A recent decision from the United States District Court for the Eastern District of Kentucky provides important guidance about the amount of creativity required to support copyright in a computer program and the nature of fair use in the context of interoperability. The court held that certain Lexmark software programs were not protected by copyright and that the use of those programs to achieve interoperability between devices was a protected “fair use.” Static Control Components, Inc. et al v. Lexmark International Inc., Case No. 5:04-cv-00084-GFVT (E. D. Ky., Apr. 18, 2007) (Van Tatenhove, J.).

Lexmark obtained copyrights on small programs that were used to measure toner in certain Lexmark printer cartridges. The binary code of these programs served as a lock-out code for the intended printers (i.e., if the printer could not read the specific combination of binary numbers from the inserted printer cartridge, the printer would not function).

When Static Control reverse-engineered the binary code to achieve interoperability between remanufactured cartridges and Lexmark printers, it unwittingly copied verbatim the executable aspects of the programs. Lexmark sued claiming copyright infringement. Static Control maintained that the programs embodied no creative expression and therefore, could not be protected by copyright.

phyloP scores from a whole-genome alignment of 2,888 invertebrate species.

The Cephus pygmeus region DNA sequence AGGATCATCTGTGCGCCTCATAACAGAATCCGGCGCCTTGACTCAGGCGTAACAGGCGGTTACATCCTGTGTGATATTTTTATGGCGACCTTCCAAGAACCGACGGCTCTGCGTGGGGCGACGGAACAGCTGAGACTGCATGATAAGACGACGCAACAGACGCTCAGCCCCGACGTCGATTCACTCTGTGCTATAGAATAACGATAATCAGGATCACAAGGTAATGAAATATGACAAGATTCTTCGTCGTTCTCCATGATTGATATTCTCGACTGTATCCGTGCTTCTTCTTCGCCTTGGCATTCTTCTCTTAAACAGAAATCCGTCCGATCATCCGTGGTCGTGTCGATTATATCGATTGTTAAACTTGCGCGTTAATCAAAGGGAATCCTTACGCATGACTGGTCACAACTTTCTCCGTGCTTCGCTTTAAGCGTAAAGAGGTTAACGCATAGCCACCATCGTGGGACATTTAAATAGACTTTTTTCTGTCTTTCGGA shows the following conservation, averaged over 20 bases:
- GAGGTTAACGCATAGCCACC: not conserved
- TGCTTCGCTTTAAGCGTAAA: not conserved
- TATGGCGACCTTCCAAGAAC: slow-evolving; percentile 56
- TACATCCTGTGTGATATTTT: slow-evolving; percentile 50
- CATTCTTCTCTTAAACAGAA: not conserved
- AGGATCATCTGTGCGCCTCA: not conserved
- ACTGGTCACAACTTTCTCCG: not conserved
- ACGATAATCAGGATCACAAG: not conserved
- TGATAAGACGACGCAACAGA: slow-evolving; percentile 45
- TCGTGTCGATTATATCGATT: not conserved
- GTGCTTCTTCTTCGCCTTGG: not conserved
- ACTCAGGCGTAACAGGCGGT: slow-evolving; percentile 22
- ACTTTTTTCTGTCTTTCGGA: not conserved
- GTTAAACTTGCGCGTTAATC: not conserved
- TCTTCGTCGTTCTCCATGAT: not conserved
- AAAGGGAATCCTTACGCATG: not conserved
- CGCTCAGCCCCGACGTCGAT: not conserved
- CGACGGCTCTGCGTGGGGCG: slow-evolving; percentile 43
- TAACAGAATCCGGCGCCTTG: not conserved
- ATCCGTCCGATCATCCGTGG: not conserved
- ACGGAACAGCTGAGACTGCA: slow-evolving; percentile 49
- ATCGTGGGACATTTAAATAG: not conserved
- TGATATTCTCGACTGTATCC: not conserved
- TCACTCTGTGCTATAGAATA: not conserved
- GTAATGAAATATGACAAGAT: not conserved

Lexmark argued that its programs were sufficiently creative because it had made a series of design choices when writing the programs. Static Control contended, however, that the mere existence of alternatives cannot endow the Lexmark code with originality it otherwise did not possess.

The court determined that the programs did not have sufficient originality to warrant copyright protection. The district court observed that whether functional alternatives exist in the abstract is not the issue; rather, the issue is whether the programmers actually expressed sufficient originality when creating the programs. The court held that the Lexmark programmers did not.

Further, the district court found that Static Control’s use of the entire program was “fair” as a matter of law because “the purpose and character” of Static Control’s use of the programs did not result in Static Control profiting from exploiting the copyrighted work. There were actually two different purposes for the same computer code—as executable programs per se and as lock-out codes. Static Control only needed the string of binary numbers in their lock-out functionality in order to permit interoperability; it did not care about the toner measuring functions. As for any “creative” energy that may have been expended in writing the programs related to the measuring functions, Static Control was not seeking to benefit from it.